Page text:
Today, on the third Monday of February we celebrate Nova Scotia Heritage Day when the Canadian region honors the remarkable people, places, and events that have contributed to this province’s unique heritage. And as one in four Nova Scotians are of Irish descent today we celebrate them!
Since the 1660s, the Irish have been part of the great Canadian province of Nova Scotia. Since Roger Casey married an Acadian, and began the Caissy family, at Louisbourg and the founding of the town of Halifax, the Irish were there. In fact, so many Irish were employed at the annual summer fishery along the province’s Atlantic coastline, according to NovaScotia.ca's genealogy archives, "that the entire region was known to them for centuries as Talimh An Eisc (‘The Land of the Fish’)."
While the largest Irish influx to North America came during Ireland's Great Hunger, in the late 1840s in Nova Scotia the Irish always came. They "arrived in the mid-1700s or between 1815 and 1845, coming not in large groups but quietly, like the snow on a roof." They came especially from the northern counties of Derry, Donegal, Tyrone, and Antrim, often called "Scots-Irish".
It was these Irish who were the founders of Truro and Londonderry in Nova Scotia. Others settled in Chignecto (on the New Brunswick border) and in Granville, New Dublin (near Bridgewater), New Donegal (Pictou) and in parts of Hants County. Archibald, Allison, Parks, Fulton and Creelman are typical family names.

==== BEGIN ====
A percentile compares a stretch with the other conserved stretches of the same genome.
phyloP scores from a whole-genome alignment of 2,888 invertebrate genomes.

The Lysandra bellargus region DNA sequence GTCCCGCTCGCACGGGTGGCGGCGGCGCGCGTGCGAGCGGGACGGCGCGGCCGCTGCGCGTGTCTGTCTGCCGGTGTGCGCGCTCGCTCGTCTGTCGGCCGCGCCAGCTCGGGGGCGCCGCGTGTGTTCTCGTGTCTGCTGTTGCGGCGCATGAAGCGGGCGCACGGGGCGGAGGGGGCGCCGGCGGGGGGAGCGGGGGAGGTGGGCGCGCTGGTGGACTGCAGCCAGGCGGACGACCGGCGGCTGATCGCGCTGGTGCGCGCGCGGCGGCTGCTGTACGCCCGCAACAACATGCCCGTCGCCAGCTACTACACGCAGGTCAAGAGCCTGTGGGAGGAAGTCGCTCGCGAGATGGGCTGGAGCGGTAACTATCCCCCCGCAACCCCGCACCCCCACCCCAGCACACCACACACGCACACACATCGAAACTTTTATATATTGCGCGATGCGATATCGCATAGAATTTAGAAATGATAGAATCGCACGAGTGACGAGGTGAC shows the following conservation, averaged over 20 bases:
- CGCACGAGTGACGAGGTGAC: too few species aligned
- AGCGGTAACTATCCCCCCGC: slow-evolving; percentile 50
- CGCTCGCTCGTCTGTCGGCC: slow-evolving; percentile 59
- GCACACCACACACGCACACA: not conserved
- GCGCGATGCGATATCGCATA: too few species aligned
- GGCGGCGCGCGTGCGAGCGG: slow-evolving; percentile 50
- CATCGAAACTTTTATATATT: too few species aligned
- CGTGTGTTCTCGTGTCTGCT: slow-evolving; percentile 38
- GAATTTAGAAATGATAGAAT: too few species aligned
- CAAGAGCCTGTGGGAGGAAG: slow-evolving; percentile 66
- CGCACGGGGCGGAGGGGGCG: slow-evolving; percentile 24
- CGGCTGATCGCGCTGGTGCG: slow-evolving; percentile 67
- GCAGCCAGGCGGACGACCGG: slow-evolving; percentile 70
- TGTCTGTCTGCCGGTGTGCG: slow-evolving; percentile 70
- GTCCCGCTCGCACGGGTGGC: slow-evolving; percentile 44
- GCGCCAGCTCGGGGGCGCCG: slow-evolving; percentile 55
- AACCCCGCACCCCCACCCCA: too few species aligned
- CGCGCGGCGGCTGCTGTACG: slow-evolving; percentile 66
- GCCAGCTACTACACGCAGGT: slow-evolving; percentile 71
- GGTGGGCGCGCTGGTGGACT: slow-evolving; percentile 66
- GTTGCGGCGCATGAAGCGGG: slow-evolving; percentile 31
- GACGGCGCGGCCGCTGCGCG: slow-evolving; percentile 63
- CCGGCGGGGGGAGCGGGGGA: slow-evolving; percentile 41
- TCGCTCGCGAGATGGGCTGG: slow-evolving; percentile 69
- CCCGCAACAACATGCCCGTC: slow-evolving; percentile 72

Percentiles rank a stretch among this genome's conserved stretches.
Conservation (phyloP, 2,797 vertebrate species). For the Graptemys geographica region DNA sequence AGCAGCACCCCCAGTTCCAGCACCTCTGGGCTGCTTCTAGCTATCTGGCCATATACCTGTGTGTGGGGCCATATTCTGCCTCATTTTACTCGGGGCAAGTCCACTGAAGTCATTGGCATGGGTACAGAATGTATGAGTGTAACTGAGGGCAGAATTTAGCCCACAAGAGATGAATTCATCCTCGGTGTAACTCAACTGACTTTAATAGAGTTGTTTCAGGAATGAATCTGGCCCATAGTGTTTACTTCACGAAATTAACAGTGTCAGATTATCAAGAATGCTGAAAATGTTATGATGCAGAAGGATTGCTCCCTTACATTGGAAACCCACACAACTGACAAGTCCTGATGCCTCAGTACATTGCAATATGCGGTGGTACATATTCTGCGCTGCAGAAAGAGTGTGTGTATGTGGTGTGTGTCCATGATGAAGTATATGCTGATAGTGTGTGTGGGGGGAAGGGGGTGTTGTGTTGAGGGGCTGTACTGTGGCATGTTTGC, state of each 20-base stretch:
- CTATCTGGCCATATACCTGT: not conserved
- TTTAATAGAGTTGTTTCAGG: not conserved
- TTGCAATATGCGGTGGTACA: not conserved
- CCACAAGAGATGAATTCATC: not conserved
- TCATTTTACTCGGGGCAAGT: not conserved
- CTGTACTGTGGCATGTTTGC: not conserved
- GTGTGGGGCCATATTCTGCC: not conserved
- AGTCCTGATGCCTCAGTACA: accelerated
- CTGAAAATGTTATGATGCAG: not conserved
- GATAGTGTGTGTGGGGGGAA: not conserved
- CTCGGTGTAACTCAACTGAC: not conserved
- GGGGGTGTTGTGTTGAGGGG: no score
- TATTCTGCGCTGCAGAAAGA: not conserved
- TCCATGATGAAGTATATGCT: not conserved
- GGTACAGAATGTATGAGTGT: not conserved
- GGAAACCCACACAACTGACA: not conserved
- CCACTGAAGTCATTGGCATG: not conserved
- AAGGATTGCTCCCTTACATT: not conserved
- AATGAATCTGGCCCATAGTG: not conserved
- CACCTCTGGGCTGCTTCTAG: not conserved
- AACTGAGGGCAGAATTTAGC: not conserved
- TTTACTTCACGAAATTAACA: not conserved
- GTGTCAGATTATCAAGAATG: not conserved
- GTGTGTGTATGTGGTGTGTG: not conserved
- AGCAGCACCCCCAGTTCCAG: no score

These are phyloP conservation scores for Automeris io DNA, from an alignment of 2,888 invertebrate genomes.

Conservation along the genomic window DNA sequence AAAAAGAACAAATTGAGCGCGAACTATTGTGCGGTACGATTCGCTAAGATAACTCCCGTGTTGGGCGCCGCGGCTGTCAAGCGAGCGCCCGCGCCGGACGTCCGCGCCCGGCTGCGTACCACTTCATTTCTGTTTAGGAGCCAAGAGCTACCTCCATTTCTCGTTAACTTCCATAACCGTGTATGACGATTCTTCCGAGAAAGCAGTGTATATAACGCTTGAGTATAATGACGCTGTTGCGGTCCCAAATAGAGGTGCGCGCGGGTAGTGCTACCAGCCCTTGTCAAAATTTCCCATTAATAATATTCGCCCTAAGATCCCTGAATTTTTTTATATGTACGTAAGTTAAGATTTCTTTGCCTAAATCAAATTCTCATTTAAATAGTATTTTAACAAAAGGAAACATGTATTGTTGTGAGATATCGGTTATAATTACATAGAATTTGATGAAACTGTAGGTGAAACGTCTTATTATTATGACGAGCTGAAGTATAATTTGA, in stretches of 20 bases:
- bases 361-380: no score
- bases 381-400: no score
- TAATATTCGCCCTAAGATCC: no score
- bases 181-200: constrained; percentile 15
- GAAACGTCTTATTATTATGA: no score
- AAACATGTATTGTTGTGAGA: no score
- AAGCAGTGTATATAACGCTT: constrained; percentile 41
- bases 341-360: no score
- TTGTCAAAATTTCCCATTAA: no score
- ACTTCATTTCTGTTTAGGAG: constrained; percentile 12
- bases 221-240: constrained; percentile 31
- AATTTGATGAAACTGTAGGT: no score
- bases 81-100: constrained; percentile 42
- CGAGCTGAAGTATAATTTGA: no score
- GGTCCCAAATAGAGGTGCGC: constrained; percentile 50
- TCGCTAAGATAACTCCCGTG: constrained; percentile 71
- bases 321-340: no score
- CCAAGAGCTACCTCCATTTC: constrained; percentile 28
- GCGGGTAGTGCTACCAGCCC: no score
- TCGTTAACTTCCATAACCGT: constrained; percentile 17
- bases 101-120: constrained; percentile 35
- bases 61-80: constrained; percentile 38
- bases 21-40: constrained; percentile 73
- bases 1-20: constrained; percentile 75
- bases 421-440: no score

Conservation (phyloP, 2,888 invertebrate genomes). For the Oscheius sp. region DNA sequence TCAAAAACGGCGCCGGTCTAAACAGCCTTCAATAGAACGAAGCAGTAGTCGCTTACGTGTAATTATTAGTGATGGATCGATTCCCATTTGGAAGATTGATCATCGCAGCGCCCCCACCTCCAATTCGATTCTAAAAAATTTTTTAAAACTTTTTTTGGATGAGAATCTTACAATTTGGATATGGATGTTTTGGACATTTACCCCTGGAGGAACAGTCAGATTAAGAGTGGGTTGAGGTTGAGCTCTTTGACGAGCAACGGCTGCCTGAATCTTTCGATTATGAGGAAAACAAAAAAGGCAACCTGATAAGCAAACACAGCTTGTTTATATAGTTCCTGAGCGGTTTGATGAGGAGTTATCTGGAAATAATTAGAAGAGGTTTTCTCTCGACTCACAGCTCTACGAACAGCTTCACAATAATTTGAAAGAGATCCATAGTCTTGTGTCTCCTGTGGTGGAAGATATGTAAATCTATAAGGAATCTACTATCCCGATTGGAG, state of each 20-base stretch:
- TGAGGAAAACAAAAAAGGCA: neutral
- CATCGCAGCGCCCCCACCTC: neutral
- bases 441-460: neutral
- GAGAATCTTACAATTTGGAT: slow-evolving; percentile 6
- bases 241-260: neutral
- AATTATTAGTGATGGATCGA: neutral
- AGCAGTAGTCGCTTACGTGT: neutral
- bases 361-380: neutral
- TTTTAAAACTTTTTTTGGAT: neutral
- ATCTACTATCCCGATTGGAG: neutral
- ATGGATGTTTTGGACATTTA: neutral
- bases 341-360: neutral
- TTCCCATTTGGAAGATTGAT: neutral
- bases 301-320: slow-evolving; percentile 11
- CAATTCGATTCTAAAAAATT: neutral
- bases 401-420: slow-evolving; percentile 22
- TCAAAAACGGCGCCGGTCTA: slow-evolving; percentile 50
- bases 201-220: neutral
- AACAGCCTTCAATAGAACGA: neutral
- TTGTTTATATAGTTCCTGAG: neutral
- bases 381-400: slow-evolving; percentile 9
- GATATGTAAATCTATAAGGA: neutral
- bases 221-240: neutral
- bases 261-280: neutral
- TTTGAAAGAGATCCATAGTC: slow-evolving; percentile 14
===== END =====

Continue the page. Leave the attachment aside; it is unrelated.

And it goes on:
The second wave of Irish arrived between 1815 and 1845. In the 50 years leading up to 1815, the population fo Irish had doubled. Religious animosity, civil disorder, and the forced union with Great Britain in 1801 all combined, along with the opportunities available in America made the move attractive to emigrants. It was then that Nova Scotia received an influx of Irish from the southern counties of Wexford, Waterford, Kilkenny, Tipperary, Cork and Kerry.
Later Irish arrives were survivors of the Napoleonic Wars, such as the dozens of families who settled central-western in New Ross, East and West Dalhousie, and elsewhere along the old proposed Annapolis Road.
According to the Nova Scotia "By the early 1860s, nearly 50% of the population in the two communities was Irish. The main attraction was steady employment for labourers and skilled tradesmen."
From fishing and farming to building Nova Scotia we know today. As the Shubenacadie Canal began construction Irish masons and carpenters found employment and Irish laborers worked the quarries to supply massive amounts of granite. By the mid-1800s the Irish navvies worked on the construction of the Nova Scotia Railway.
The Irish are literally built into the fabric of Nova Scotia and even today you'll find the Irish influence wherever you look - from the Irish founded villages to the rich Irish musical heritage left behind. The Irish left a rich mark on Nova Scotian heritage and today we honor it.
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